Now this sounds like a plausible one right? But there’s a caveat. This assumes that humanity’s advancement occurred the transition in time when the Milky way galaxy went from being empty (with no other civilisations) to a state where civilisations have already sent signals on their way but had not arrived (as otherwise there would already by signals already around us by the time we had developed the technology to listen). Instead they have to still be on their way. Humanity has been been around for a very small blip of time, relative to the age of the universe and this transition is also quite a small epoch so the likelihood they have coincided is rather small.
- We are not listening properly or we cannot comprehend
Either our probes are not advanced enough as the signals extraterrestrial use may have evolved beyond broadcasting in the electromagnetic spectrum, which is what we search for in programs like SETI, instead they may be communicating through technologies not yet developed by us, for example neutrino signals. Or perhaps we are unable to probe far or wide enough to be able to search effectively for signals being sent. We would need to be listening in the appropriate range of frequencies and be looking in the region of space in which the beam is being sent. Perhaps we’re just off with our detection, like in a very unlucky game of battleships.
Or maybe we simply cannot comprehend. Perhaps we simply to primitive to perceive their presence. Famous physicist Michio Kaku (this guy) has this to say on the matter. “Let’s say we have an anthill in the middle of the forest. And right next to the anthill, they’re building a ten-lane super-highway. And the question is “Would the ants be able to understand what a ten-lane super-highway is? Would the ants be able to understand the technology and the intentions of the beings building the highway next to them?” Perhaps we are the ants. Perhaps it would be like trying to get an ant to understand how to use an iPad.
- The Earth is deliberately not contacted (we are being watched)
Like a universal scale of The Truman Show, we are being observed, watched, analysed. This is known as the ‘Zoo Hypothesis’. Extraterrestrial beings are observing us, and allowing us to evolve naturally and uninterrupted either as part of their peaceful nature or an experimental study.
This argument breaks down a little under the idea that if there are a large number of extraterrestrial civilisations all it would take is one to break the rules and make themselves known. The probability increases with the number of civilisations, one naughty schoolchild in the class who lets a tadpole escape the tank.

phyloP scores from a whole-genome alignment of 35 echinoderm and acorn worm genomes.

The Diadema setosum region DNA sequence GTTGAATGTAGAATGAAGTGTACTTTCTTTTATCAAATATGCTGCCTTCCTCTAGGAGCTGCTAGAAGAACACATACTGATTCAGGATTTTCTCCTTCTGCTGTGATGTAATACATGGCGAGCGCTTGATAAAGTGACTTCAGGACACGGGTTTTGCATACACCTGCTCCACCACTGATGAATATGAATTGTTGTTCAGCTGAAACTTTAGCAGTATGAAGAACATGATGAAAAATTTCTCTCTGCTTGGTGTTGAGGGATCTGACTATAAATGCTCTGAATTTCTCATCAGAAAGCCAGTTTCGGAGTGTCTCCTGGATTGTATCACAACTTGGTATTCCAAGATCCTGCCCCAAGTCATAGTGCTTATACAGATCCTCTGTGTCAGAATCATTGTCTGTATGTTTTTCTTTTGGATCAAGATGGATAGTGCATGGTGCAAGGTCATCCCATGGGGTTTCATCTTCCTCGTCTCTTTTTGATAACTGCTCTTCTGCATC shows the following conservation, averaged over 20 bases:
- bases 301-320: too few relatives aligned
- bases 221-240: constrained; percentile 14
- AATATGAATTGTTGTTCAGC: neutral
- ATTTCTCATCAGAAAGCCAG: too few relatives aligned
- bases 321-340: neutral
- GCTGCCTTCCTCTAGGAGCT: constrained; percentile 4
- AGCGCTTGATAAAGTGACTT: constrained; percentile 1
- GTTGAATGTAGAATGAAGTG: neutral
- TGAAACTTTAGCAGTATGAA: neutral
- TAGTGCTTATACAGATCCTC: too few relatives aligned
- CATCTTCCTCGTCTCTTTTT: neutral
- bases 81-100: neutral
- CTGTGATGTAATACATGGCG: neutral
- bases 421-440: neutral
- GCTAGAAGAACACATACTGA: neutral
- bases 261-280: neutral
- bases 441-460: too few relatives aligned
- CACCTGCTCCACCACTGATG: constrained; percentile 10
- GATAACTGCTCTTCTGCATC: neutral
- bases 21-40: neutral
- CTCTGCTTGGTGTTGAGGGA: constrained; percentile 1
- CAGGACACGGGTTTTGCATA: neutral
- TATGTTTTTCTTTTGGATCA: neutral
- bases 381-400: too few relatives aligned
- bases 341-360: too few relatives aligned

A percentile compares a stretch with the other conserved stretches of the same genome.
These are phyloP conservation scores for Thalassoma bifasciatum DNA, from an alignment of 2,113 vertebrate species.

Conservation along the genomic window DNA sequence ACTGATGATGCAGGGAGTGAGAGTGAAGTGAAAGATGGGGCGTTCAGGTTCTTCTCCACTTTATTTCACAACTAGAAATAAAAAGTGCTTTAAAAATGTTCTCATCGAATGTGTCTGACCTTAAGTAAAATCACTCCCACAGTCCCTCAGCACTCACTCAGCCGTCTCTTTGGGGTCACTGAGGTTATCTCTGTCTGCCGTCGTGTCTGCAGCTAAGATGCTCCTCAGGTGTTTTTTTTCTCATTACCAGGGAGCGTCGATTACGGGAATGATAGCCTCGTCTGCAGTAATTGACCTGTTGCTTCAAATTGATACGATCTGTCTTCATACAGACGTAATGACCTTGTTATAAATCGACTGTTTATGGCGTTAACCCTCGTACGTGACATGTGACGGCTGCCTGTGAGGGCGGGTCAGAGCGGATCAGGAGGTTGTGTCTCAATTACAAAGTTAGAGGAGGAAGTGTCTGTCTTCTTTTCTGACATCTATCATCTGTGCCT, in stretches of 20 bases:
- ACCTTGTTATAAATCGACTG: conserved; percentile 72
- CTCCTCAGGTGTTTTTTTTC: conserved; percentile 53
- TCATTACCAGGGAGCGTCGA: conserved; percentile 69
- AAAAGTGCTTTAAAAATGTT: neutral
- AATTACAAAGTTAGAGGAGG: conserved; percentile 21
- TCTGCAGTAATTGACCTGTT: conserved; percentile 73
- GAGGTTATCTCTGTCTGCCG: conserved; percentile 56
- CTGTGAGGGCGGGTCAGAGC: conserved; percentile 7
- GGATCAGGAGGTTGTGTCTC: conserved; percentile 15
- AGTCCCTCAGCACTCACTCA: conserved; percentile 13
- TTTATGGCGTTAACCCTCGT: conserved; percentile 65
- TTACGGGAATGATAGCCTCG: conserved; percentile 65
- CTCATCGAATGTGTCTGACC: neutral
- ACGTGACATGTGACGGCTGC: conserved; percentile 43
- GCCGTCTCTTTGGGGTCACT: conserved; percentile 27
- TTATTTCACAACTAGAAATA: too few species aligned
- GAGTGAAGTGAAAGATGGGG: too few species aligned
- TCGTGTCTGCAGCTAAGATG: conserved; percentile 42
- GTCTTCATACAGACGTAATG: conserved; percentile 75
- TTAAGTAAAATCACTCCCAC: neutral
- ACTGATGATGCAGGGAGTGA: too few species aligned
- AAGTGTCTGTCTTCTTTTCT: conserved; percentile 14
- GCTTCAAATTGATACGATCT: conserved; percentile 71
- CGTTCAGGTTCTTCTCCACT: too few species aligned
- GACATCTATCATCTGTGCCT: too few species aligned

- They are here undetected or perhaps just unacknowledged
This is the idea that if a civilisation is advanced enough to master interstellar travel they are likely to be advanced enough to be here on Earth and conceal themselves successfully. Or perhaps they are just unacknowledged, there have been many claimed UFO sightings over the years, just go ahead and google UFO (at your own risk of getting fixated and then suddenly realising 5 hours have passed). Finally there’s the good old government conspiracy theory that governments are suppressing publications of alien evidence for their own security of economic interests.
Now I love a good government conspiracy theory as much as the next person but I have an inkling that the reason transcends the personal interests of the human race.
- They are so advanced they no longer live in the physical reality
They have mastered artificial intelligence and technology to the point that they no longer live in their previous physical form, or the physical reality as we know it. They have uploaded their minds into a virtual environment and live, immortally, in ‘the matrix’. So the idea of the physical reality and sending physical signals that we can detect is well… rather beneath them.
- We are insignificant to them
Finally perhaps they aren’t trying to communicate with us because we simply aren’t that important to them. They don’t bother sending out signals in our direction because they have nothing to gain from establishing contact with us and they need not any of the resources on our tiny blue planet. Perhaps we think too highly of ourselves.
Right there we we have it, reasons why, if extraterrestrial life exists, we don’t hear anything. (I’m sure there are other reasons, but these are the ones best known to me.)
So either we are alone in the universe or we aren’t. Are we rare, special, naive, stupid, isolated… who knows. What we do know is that we don’t know much about our place in the universe at all, but we should keeping asking those all important big questions so we can get closer to finding out.
As I said please comment below which theory you would place your bets on (of course if you have a different reason i’d be eager to hear it). I’ll reveal mine after i’ve heard back from a few of you!